Transforming Space: Recruiting the World’s First Parastronauts (9 December 2021, 19.30 – 20.45)
In a world first for human spaceflight, the European Space Agency (ESA) announced earlier this year that its first call for new astronauts in more than a decade will be open to candidates with a physical disability. In this free virtual event, award-winning broadcaster and Paralympic medallist Ade Adepitan, will be joined by a panel of experts from ESA to discuss the recruitment and training programme required for its new parastronauts, the benefits and challenges of creating a more diverse workforce in space research, and what needs to be done to make STEM (Science, Technology, Engineering and Mathematics) more accessible. The panel from ESA will include Director of Human Spaceflight and Robotic Exploration, David Parker, Head of Space Medicine, Guillaume Weerts, and Head of Talent Acquisition, Lucy van der Tas.
You can find images for the events available to download here.
About the Science Museum
The Science Museum is part of the Science Museum Group, the world’s leading group of science museums that share a world-class collection providing an enduring record of scientific, technological and medical achievements from across the globe. Over the last century the Science Museum, the home of human ingenuity, has grown in scale and scope, inspiring visitors with exhibitions covering topics as diverse as robots, code-breaking, cosmonauts and superbugs. 2020 marked a decade of transformation for the museum with the opening of the largest medical galleries in the world - Medicine: The Wellcome Galleries and Science City: The Linbury Gallery - the story of how London became a hub of discovery during 1550-1800. The Science Museum was named a winner of the prestigious Art Fund Museum of the Year prize for 2020. www.sciencemuseum.org.uk Twitter: @sciencemuseum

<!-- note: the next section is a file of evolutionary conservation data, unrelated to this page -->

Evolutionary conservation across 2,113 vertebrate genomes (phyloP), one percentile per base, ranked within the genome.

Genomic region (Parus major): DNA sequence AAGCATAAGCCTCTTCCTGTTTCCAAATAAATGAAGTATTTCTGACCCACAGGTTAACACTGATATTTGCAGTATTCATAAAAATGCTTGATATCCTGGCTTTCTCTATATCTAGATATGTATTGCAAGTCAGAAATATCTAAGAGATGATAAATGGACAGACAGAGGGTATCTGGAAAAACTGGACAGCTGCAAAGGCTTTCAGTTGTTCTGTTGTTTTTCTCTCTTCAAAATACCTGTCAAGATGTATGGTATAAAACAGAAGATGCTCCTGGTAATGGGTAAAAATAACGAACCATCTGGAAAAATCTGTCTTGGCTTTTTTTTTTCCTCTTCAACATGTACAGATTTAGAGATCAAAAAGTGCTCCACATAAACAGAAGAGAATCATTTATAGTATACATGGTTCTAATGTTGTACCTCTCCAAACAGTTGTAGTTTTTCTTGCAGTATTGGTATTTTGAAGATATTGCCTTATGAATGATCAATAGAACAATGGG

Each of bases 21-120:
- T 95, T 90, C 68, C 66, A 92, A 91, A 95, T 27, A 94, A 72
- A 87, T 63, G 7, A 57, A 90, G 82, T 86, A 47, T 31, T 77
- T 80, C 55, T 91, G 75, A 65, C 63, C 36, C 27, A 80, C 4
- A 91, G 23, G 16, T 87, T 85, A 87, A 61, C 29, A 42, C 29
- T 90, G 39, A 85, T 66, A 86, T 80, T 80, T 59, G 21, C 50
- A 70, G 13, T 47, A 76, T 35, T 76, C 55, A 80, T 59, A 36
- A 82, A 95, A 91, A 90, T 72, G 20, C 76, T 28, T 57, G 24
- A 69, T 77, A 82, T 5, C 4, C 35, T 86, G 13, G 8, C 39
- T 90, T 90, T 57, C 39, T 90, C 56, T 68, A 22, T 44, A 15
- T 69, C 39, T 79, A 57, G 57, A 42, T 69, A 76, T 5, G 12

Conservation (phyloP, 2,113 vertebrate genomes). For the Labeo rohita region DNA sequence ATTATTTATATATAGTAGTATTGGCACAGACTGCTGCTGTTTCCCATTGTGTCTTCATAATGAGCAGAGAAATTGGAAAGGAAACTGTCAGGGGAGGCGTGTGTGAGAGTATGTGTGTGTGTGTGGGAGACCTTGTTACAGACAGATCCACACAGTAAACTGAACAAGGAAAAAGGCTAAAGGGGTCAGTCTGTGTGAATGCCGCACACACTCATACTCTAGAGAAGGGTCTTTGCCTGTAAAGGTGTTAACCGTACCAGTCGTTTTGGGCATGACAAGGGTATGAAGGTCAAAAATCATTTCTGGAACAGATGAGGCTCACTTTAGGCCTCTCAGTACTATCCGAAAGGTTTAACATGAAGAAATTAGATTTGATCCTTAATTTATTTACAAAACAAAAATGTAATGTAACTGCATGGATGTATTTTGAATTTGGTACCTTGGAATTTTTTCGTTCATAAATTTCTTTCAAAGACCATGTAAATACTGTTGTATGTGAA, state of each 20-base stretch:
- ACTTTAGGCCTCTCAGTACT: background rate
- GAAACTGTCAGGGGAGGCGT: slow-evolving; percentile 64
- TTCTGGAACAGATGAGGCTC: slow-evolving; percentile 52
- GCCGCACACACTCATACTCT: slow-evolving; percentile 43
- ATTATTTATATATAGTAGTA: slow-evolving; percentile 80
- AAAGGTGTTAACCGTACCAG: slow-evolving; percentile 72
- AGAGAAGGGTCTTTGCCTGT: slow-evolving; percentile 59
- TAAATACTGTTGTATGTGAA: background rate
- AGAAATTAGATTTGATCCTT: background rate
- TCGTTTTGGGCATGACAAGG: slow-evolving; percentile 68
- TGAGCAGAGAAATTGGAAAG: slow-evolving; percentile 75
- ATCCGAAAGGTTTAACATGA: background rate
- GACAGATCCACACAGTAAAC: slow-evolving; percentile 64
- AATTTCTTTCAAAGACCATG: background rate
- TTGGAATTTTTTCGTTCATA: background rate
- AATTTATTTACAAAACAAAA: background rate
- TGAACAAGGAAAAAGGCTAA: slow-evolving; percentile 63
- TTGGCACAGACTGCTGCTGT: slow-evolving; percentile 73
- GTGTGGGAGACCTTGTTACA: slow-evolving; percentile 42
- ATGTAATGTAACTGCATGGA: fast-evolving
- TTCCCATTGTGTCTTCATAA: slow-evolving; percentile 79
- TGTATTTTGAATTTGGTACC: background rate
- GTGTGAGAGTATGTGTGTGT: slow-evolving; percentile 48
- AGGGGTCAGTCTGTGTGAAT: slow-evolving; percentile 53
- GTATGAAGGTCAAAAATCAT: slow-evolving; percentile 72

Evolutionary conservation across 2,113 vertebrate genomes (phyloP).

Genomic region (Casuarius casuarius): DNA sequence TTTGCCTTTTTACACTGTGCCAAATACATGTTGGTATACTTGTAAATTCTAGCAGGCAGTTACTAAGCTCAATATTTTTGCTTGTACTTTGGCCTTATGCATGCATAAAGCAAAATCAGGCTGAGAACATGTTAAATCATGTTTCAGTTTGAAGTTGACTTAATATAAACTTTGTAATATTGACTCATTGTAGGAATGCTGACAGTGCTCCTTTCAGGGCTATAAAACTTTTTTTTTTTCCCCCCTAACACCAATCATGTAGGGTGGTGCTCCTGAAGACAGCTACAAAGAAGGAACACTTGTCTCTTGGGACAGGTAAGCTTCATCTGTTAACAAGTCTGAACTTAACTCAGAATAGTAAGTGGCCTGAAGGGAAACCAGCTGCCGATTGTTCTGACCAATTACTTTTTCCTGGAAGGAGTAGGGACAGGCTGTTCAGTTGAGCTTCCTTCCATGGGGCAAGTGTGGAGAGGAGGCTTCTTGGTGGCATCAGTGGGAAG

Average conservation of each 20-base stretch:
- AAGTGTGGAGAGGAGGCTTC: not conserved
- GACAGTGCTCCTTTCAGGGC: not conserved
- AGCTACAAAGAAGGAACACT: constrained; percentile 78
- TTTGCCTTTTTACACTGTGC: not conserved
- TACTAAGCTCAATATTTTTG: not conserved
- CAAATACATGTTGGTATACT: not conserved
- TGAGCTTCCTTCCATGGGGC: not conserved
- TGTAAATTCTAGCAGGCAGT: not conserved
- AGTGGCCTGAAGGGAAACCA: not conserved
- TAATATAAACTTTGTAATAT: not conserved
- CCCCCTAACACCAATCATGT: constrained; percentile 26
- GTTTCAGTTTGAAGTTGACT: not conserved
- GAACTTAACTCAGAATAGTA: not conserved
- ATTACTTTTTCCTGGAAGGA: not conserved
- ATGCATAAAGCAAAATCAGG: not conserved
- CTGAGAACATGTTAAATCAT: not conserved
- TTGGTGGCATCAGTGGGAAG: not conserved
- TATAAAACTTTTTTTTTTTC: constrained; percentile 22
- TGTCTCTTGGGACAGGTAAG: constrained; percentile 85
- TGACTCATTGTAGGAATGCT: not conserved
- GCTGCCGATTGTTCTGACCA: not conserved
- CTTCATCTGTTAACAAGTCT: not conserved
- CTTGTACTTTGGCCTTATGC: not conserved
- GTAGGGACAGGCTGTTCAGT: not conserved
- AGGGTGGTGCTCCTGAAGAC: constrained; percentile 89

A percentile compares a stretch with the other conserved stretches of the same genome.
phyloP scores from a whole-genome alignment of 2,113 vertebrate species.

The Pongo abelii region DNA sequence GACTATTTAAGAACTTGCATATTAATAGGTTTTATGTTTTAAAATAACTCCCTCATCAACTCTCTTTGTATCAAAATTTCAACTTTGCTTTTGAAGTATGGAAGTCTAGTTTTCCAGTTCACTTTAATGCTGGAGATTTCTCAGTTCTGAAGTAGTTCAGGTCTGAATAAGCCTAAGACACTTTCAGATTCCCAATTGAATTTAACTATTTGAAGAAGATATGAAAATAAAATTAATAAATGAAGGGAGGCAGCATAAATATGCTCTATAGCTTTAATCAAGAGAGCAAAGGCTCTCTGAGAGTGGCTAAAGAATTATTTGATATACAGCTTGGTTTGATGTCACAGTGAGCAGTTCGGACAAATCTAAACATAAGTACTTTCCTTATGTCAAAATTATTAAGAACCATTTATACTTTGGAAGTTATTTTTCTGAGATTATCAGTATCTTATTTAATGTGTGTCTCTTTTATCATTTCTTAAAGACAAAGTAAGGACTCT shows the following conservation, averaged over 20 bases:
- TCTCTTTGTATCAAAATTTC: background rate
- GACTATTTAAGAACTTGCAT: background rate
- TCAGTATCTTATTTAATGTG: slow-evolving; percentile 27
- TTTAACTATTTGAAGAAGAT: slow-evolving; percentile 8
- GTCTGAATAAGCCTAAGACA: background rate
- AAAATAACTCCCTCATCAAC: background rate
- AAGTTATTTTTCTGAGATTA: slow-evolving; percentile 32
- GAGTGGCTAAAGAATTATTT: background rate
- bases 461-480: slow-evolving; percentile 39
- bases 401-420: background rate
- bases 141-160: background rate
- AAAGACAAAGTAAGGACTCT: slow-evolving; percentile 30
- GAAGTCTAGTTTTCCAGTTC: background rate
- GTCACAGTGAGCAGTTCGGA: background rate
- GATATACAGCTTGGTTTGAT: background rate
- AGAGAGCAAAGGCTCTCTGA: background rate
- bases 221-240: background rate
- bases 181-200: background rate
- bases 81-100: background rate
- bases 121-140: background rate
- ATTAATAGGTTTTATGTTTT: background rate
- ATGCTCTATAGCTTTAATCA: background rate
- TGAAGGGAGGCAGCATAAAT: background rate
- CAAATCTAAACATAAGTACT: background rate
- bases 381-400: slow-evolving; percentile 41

About Natura &Co